Volume-Based Procurement (VBP) And Cost Control Pressure

As more domestic biopharma developers enter commercial scale, they naturally become more cost sensitive compared to the R&D and early clinical stages, where the focus is on speed of development. The ongoing volume-based government procurement program is trying to lower drug prices, which has made cost control a greater concern. And this makes lower-cost domestic vendors more attractive.

For example, Sintilimab from Innovent Bio, the first PD-1 mAb to enter the national drug reimbursement list, was hit with a price reduction of 64% ($41,000 to $15,000 per year, or RMB 270,000 to 97,000 per year). Before the volume-based procurement program, cell culture media (CCM) comprised 12.5% of total mAb manufacturing costs and manufacturing costs comprised 15% of total revenue, making CCM costs only 1.9% of total revenue.10 After the VBP program, with drug price reductions of 64%, manufacturing costs comprise 42% of total revenue and CCM costs make up 5.3% of total revenue. If the VBP program reduces drug prices by 80%, costs will comprise 75% of total revenue and CCM costs will hit nearly 10% of total revenue. This very significant profit margin reduction will impact vendors, and these cost controls will increase the interest in shifting toward domestic vendors.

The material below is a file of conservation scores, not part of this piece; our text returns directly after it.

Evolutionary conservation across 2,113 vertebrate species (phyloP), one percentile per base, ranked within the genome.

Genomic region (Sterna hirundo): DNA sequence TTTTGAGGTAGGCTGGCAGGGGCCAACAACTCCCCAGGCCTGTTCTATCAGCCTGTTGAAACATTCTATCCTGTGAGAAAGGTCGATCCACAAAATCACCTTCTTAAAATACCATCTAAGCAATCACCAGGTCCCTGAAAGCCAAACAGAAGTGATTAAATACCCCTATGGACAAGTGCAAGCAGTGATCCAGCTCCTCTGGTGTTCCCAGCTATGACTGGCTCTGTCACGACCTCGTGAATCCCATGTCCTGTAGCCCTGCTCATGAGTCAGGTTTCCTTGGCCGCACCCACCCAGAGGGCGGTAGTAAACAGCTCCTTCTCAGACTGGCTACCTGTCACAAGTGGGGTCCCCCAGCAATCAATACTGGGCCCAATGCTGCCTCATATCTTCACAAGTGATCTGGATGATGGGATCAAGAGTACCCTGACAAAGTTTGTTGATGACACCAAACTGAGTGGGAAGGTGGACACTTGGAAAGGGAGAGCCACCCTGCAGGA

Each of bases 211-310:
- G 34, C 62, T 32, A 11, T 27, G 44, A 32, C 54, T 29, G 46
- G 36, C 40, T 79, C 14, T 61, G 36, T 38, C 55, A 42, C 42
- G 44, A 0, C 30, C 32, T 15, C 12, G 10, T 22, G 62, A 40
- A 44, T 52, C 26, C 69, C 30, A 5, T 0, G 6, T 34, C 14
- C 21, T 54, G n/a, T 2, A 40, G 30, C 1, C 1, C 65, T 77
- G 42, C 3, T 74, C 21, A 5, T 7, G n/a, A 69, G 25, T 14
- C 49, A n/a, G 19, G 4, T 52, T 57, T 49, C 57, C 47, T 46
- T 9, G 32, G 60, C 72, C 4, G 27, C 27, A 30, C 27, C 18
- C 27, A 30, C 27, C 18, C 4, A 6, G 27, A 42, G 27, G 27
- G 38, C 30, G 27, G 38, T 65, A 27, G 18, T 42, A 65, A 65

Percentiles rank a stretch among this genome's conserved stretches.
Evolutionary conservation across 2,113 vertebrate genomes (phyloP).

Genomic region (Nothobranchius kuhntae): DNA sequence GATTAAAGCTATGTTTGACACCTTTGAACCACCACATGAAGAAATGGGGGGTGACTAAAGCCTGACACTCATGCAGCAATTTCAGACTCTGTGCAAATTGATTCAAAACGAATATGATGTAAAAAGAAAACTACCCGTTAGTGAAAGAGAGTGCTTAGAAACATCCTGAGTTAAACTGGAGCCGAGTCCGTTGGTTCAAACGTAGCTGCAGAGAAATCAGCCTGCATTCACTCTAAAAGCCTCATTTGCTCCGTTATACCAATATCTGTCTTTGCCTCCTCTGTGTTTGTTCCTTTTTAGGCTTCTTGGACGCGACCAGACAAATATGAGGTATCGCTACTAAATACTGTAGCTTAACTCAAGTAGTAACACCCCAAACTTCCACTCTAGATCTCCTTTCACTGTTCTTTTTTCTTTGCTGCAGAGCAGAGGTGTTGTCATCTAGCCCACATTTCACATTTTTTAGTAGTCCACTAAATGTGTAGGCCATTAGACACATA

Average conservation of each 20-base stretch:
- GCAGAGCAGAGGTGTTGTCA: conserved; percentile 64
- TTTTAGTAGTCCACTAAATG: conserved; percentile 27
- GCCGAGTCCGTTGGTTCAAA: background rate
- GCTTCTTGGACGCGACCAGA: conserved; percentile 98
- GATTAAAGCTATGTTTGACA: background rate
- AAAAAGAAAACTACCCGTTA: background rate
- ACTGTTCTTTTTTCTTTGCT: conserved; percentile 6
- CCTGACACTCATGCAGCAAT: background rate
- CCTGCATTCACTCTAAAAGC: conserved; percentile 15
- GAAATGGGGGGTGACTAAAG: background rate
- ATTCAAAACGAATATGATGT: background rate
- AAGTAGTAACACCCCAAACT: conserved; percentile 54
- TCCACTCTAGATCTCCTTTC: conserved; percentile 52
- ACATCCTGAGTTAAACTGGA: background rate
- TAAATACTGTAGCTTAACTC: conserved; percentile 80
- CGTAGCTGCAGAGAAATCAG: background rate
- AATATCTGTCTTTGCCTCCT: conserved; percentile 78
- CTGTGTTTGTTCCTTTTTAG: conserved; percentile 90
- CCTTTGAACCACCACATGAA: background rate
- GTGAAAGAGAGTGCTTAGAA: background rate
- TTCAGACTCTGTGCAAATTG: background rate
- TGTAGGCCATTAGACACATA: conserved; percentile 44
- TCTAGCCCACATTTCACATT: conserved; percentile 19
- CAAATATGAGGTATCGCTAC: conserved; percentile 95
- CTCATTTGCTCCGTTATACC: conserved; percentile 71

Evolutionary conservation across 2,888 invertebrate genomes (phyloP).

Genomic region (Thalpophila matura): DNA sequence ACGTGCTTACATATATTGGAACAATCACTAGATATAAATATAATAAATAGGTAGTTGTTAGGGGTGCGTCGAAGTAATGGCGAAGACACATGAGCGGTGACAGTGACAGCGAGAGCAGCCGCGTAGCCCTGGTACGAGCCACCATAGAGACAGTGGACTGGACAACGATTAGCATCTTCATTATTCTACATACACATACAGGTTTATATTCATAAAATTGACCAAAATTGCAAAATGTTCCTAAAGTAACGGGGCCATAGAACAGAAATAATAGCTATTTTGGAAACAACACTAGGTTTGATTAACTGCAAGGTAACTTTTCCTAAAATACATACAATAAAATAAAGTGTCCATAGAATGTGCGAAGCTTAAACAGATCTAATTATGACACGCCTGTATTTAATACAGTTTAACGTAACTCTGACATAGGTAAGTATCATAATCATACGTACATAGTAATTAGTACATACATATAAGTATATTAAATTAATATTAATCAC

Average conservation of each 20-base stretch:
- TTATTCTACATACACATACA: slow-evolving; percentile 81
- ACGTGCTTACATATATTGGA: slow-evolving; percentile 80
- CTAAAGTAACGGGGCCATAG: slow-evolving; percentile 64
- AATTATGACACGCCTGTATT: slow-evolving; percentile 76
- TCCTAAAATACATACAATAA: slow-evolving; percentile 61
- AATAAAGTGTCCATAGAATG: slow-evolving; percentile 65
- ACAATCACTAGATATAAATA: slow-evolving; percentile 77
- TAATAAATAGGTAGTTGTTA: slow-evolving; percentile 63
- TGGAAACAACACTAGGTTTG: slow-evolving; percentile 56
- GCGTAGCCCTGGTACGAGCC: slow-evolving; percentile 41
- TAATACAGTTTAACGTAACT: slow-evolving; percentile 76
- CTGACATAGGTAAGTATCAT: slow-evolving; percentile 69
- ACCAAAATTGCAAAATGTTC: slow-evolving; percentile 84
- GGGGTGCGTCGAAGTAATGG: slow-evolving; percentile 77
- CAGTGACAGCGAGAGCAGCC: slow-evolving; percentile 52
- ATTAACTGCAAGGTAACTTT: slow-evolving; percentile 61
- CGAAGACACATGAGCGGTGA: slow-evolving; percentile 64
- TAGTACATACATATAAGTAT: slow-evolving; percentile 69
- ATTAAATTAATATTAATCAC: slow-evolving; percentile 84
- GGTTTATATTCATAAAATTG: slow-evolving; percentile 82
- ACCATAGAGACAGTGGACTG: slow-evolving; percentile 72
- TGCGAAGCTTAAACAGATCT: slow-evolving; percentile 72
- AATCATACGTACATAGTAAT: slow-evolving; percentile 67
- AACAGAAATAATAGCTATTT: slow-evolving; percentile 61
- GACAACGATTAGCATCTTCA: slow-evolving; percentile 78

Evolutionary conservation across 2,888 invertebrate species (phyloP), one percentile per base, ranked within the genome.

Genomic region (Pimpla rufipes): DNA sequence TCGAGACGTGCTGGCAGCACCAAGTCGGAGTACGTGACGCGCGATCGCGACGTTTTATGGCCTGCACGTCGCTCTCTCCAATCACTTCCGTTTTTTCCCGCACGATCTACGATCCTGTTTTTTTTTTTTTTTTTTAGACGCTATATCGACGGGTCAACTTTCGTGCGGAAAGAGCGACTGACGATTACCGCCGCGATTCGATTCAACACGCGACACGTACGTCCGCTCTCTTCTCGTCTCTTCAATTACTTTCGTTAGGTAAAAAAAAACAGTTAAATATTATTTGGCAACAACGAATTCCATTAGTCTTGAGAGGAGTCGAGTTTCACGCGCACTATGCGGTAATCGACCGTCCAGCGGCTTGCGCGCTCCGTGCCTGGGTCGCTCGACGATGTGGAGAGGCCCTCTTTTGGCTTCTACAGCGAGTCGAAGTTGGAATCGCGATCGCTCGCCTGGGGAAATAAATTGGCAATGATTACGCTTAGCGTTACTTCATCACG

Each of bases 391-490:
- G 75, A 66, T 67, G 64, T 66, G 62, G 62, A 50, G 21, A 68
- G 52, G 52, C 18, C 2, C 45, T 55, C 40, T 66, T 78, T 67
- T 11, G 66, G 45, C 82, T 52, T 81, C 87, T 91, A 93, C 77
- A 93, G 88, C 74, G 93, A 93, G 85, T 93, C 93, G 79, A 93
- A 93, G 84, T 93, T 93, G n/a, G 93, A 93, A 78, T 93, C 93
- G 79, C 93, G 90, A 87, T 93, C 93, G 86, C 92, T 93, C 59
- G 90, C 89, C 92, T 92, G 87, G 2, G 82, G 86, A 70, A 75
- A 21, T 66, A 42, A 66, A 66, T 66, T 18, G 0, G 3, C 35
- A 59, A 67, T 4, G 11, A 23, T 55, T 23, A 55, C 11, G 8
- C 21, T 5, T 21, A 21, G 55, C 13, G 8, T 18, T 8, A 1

More Timely Service

Domestic vendors are also known for more timely service. Their after-sales service team in some cases can be easier to reach. They can also work on weekends when necessary, which is a practice most MNC vendors do not follow.

Policymakers Push For Domestic Substitution

Policymakers in China also want to see more domestic substitution taking place in bioprocessing supplies, especially for those supplies for vaccine production. China has a long history of endorsing a self-reliance policy, and the COVID-19 pandemic demonstrated the effects of a weak supply chain. Trade wars have made policy makers and end users more aware of supply chain security issues.

In October 2020, the 13th Standing Committee of the National People’s Congress passed the Biosecurity Act, which emphasizes that municipal governments should support research and development for key technology/products. In May 2021, the Shanghai municipal government also announced plans to sponsor innovative drugs as well as advanced medical equipment and the bioprocessing supplies industry. Municipal governments are supporting domestic bioprocessing supply vendors by providing access to cheap land, bank loans, etc. As a result, we have seen more domestic growth, such as with OPM and Lepure starting new facilities in Shanghai and elsewhere. Policy makers are also urging the state-owned developers, mostly vaccine developers, to support domestic vendors in their procurement processes. However, there is no mandatory requirement for Chinese developers to purchase from domestic vendors.